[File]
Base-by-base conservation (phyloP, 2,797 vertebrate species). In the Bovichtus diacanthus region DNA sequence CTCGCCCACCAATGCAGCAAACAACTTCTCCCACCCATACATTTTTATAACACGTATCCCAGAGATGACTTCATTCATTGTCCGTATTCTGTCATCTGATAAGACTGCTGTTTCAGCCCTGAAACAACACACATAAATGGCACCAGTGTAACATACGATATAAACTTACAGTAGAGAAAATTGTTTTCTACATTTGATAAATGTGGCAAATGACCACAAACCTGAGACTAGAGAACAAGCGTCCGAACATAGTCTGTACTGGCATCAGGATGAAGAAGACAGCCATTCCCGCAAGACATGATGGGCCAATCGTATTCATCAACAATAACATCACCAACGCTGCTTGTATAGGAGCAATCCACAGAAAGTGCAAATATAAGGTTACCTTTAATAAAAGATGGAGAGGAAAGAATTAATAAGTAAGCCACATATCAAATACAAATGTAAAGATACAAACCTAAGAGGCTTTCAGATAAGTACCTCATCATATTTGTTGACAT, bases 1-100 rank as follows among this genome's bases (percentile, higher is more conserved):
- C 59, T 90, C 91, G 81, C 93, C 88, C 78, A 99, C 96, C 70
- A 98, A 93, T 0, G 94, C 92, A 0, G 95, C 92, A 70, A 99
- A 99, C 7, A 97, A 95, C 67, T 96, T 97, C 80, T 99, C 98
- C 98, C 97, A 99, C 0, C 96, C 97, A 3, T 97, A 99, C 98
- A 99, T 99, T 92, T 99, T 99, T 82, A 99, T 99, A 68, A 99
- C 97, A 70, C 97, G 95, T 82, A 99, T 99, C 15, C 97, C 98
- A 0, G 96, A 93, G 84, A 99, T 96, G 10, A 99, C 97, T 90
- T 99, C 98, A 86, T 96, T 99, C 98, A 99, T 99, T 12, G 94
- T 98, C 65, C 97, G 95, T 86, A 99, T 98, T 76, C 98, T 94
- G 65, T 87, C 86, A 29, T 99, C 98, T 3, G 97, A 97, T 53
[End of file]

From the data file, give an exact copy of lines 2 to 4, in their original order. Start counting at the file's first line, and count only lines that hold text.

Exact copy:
- C 59, T 90, C 91, G 81, C 93, C 88, C 78, A 99, C 96, C 70
- A 98, A 93, T 0, G 94, C 92, A 0, G 95, C 92, A 70, A 99
- A 99, C 7, A 97, A 95, C 67, T 96, T 97, C 80, T 99, C 98